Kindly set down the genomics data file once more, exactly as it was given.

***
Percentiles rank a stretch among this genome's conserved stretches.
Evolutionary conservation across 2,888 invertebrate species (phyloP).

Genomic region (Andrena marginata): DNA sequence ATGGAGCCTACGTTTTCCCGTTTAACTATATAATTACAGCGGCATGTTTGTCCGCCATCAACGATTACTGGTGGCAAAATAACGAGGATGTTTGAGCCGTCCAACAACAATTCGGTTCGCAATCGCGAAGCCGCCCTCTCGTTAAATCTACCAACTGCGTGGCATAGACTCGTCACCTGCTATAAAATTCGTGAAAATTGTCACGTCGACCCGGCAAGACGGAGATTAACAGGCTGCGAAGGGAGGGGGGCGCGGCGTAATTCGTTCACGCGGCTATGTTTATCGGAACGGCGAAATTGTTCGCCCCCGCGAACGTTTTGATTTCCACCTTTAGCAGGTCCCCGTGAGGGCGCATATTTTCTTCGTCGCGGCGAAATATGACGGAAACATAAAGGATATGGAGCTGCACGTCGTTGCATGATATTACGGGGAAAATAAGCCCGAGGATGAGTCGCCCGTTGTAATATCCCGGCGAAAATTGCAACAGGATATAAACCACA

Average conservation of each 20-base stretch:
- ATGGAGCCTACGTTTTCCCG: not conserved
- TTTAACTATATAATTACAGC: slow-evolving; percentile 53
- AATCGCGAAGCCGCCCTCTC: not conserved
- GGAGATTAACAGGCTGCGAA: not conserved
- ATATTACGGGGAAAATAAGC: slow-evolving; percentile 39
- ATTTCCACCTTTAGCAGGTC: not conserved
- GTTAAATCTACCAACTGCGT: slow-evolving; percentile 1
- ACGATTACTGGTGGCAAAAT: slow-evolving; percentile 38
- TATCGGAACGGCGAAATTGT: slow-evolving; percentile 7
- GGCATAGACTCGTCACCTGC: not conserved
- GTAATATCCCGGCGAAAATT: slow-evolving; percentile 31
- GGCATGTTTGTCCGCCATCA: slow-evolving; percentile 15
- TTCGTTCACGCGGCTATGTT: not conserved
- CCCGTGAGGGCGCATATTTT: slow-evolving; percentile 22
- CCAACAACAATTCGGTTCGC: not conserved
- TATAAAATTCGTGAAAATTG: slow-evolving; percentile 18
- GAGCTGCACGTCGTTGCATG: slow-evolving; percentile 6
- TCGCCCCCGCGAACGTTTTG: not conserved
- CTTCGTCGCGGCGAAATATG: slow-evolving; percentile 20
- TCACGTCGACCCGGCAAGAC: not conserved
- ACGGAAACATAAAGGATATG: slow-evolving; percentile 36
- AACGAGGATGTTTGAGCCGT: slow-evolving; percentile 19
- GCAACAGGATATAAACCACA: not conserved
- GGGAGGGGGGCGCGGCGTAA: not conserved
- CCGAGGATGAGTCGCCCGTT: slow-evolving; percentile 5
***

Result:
Percentiles rank a stretch among this genome's conserved stretches.
Evolutionary conservation across 2,888 invertebrate species (phyloP).

Genomic region (Andrena marginata): DNA sequence ATGGAGCCTACGTTTTCCCGTTTAACTATATAATTACAGCGGCATGTTTGTCCGCCATCAACGATTACTGGTGGCAAAATAACGAGGATGTTTGAGCCGTCCAACAACAATTCGGTTCGCAATCGCGAAGCCGCCCTCTCGTTAAATCTACCAACTGCGTGGCATAGACTCGTCACCTGCTATAAAATTCGTGAAAATTGTCACGTCGACCCGGCAAGACGGAGATTAACAGGCTGCGAAGGGAGGGGGGCGCGGCGTAATTCGTTCACGCGGCTATGTTTATCGGAACGGCGAAATTGTTCGCCCCCGCGAACGTTTTGATTTCCACCTTTAGCAGGTCCCCGTGAGGGCGCATATTTTCTTCGTCGCGGCGAAATATGACGGAAACATAAAGGATATGGAGCTGCACGTCGTTGCATGATATTACGGGGAAAATAAGCCCGAGGATGAGTCGCCCGTTGTAATATCCCGGCGAAAATTGCAACAGGATATAAACCACA

Average conservation of each 20-base stretch:
- ATGGAGCCTACGTTTTCCCG: not conserved
- TTTAACTATATAATTACAGC: slow-evolving; percentile 53
- AATCGCGAAGCCGCCCTCTC: not conserved
- GGAGATTAACAGGCTGCGAA: not conserved
- ATATTACGGGGAAAATAAGC: slow-evolving; percentile 39
- ATTTCCACCTTTAGCAGGTC: not conserved
- GTTAAATCTACCAACTGCGT: slow-evolving; percentile 1
- ACGATTACTGGTGGCAAAAT: slow-evolving; percentile 38
- TATCGGAACGGCGAAATTGT: slow-evolving; percentile 7
- GGCATAGACTCGTCACCTGC: not conserved
- GTAATATCCCGGCGAAAATT: slow-evolving; percentile 31
- GGCATGTTTGTCCGCCATCA: slow-evolving; percentile 15
- TTCGTTCACGCGGCTATGTT: not conserved
- CCCGTGAGGGCGCATATTTT: slow-evolving; percentile 22
- CCAACAACAATTCGGTTCGC: not conserved
- TATAAAATTCGTGAAAATTG: slow-evolving; percentile 18
- GAGCTGCACGTCGTTGCATG: slow-evolving; percentile 6
- TCGCCCCCGCGAACGTTTTG: not conserved
- CTTCGTCGCGGCGAAATATG: slow-evolving; percentile 20
- TCACGTCGACCCGGCAAGAC: not conserved
- ACGGAAACATAAAGGATATG: slow-evolving; percentile 36
- AACGAGGATGTTTGAGCCGT: slow-evolving; percentile 19
- GCAACAGGATATAAACCACA: not conserved
- GGGAGGGGGGCGCGGCGTAA: not conserved
- CCGAGGATGAGTCGCCCGTT: slow-evolving; percentile 5